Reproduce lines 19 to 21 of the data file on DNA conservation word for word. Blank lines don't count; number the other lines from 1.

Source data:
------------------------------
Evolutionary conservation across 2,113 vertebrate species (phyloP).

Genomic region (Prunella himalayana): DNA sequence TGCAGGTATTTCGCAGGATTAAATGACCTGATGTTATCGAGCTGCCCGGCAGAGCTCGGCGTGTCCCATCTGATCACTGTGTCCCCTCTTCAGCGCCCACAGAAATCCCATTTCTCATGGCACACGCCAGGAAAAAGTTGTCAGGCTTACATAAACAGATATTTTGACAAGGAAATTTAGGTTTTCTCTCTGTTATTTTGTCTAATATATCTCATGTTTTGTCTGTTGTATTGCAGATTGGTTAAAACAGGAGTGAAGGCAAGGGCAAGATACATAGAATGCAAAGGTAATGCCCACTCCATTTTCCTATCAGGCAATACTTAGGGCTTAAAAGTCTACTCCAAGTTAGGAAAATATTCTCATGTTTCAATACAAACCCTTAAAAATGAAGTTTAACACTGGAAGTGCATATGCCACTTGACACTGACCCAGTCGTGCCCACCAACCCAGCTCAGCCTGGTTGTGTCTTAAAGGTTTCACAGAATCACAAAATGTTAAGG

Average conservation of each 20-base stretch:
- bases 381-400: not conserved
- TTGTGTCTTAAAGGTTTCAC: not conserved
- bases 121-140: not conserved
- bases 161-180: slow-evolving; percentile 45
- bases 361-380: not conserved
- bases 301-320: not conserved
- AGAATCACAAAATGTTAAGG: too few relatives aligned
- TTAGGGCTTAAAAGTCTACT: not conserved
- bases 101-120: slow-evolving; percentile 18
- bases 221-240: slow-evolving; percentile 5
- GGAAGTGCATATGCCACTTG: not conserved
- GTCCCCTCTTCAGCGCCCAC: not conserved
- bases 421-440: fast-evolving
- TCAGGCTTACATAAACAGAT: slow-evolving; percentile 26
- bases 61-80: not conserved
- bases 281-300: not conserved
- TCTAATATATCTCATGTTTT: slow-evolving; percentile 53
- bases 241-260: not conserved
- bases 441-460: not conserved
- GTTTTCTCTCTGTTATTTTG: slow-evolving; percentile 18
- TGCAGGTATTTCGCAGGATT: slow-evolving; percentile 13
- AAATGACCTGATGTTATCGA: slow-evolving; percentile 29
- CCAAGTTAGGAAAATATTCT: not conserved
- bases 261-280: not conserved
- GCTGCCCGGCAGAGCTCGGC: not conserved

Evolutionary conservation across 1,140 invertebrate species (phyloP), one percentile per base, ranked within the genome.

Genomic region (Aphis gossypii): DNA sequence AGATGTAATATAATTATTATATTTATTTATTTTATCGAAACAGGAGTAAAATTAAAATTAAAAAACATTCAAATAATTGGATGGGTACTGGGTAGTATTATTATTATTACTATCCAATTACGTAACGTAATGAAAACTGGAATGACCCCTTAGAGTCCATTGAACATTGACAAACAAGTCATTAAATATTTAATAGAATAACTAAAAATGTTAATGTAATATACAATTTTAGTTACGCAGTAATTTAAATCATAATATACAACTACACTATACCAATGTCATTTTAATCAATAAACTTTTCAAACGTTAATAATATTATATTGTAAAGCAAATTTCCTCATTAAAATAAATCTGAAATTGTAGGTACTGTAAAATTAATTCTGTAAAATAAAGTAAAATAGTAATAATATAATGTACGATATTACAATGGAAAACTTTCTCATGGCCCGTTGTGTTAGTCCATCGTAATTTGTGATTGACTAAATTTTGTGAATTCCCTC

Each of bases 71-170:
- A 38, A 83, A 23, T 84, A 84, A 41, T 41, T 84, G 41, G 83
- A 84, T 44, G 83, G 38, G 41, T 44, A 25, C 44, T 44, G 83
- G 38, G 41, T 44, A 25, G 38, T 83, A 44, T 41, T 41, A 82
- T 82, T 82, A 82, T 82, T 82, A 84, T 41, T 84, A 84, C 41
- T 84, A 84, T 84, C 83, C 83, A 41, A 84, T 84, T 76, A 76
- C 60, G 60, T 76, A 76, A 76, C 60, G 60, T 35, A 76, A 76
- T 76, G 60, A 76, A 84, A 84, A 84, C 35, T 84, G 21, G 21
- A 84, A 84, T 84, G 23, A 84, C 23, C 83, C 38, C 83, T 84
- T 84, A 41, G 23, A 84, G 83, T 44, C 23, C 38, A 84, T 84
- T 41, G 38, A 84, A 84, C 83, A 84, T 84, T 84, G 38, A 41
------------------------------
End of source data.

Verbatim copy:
- bases 281-300: not conserved
- TCTAATATATCTCATGTTTT: slow-evolving; percentile 53
- bases 241-260: not conserved